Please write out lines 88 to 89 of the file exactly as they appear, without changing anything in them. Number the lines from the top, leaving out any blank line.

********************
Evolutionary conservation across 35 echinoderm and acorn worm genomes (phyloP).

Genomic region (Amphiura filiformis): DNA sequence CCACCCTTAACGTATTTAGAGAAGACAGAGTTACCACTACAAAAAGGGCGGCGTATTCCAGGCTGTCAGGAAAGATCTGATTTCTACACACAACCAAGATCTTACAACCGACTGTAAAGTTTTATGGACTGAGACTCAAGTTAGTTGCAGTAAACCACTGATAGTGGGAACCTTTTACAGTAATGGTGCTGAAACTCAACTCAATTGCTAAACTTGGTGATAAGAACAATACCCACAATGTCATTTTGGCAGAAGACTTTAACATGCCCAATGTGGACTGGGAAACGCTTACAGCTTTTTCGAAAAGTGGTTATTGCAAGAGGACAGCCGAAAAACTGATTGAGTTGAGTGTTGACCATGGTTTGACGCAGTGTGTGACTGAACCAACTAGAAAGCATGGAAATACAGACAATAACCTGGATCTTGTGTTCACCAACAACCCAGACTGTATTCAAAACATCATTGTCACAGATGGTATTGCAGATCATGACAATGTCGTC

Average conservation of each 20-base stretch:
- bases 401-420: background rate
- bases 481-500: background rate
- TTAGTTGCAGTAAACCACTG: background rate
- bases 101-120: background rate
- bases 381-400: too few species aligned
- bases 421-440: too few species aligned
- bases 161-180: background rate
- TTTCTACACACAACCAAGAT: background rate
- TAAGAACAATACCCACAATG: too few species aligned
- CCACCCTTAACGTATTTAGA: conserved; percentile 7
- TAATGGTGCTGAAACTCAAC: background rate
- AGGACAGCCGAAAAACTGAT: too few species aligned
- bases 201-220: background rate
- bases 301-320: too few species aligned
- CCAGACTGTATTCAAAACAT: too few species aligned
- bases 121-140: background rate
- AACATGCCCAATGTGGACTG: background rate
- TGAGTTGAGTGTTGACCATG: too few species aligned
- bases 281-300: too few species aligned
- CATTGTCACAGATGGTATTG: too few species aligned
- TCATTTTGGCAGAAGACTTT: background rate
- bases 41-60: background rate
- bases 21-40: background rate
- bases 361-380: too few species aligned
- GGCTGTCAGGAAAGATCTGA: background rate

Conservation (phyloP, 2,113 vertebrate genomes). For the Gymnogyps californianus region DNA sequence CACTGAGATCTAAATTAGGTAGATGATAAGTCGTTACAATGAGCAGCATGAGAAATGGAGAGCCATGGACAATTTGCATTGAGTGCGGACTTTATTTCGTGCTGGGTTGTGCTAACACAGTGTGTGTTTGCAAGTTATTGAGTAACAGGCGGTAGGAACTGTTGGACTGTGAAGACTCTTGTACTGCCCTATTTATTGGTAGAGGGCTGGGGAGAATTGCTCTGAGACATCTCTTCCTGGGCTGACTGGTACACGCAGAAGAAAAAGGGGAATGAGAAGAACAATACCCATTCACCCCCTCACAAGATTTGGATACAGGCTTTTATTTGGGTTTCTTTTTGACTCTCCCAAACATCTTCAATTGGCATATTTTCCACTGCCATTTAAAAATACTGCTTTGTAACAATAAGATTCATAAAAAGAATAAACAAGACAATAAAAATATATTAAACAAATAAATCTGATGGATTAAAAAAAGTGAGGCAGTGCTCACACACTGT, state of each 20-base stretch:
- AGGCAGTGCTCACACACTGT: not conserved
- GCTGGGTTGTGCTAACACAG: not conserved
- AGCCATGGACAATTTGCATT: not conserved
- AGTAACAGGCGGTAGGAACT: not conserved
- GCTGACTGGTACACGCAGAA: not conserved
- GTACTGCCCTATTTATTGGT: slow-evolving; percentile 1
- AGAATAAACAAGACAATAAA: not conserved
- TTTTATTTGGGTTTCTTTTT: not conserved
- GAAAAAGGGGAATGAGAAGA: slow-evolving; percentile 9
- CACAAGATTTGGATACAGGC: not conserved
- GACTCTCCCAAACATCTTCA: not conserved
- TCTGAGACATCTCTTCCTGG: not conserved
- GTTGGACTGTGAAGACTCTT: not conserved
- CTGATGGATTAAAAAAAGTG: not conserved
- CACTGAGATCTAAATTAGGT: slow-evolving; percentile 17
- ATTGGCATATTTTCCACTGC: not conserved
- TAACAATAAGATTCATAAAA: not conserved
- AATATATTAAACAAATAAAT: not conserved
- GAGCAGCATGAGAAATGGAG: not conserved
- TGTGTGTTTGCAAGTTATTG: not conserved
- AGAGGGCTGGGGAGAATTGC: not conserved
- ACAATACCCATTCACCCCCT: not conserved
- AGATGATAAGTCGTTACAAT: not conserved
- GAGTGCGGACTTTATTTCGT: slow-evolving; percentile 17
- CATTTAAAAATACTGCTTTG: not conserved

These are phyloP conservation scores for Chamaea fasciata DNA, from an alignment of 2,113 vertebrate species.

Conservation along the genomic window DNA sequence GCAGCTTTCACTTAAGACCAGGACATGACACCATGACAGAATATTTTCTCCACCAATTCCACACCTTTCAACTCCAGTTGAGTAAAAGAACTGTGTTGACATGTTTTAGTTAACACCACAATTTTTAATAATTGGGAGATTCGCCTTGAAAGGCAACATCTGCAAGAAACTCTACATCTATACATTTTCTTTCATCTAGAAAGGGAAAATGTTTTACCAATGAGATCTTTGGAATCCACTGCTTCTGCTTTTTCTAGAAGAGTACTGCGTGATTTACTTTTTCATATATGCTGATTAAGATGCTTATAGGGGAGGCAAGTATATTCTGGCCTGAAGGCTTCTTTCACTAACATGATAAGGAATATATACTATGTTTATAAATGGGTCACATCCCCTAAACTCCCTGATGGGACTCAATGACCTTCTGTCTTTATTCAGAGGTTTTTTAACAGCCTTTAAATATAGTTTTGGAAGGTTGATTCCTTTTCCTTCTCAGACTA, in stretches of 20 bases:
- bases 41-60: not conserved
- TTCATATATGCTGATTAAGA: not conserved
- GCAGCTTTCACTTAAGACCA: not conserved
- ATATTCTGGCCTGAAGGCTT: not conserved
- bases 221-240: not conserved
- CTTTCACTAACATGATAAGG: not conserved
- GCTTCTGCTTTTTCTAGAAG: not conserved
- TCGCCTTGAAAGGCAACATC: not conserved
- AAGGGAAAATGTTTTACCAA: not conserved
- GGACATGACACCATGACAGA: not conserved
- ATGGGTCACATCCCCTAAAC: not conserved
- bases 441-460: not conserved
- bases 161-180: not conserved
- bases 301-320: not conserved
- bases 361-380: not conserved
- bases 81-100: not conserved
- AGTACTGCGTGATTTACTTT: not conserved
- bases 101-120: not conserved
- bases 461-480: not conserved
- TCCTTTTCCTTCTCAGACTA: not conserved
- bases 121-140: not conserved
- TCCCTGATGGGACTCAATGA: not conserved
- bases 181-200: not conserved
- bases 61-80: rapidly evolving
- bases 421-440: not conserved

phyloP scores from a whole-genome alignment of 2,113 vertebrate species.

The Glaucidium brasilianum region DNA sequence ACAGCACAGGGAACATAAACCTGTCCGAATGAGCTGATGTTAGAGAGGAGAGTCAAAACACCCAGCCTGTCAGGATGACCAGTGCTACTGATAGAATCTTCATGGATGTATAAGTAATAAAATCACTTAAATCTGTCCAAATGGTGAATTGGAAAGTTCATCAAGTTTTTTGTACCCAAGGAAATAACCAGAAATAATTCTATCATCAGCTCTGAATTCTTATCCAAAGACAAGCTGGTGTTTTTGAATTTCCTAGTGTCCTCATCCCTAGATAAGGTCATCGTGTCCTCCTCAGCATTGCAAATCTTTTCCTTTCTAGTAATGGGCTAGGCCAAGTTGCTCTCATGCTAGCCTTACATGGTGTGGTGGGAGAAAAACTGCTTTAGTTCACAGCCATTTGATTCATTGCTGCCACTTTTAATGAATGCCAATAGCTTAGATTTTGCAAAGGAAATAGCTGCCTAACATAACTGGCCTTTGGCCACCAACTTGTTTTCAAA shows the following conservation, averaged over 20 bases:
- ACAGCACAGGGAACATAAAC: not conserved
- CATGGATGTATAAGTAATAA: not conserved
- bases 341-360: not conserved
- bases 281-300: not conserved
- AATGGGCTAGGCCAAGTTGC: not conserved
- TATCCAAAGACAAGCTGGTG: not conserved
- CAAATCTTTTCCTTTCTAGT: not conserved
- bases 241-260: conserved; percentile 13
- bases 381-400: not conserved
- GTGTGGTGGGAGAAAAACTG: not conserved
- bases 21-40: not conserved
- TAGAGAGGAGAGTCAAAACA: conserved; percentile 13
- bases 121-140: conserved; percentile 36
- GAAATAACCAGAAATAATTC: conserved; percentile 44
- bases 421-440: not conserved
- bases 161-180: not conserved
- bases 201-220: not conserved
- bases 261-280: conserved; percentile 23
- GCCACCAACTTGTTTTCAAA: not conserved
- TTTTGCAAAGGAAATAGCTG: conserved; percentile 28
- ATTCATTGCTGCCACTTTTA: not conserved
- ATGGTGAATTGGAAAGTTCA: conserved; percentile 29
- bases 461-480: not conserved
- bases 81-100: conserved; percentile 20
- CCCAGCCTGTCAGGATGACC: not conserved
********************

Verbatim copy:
- AATGGGCTAGGCCAAGTTGC: not conserved
- TATCCAAAGACAAGCTGGTG: not conserved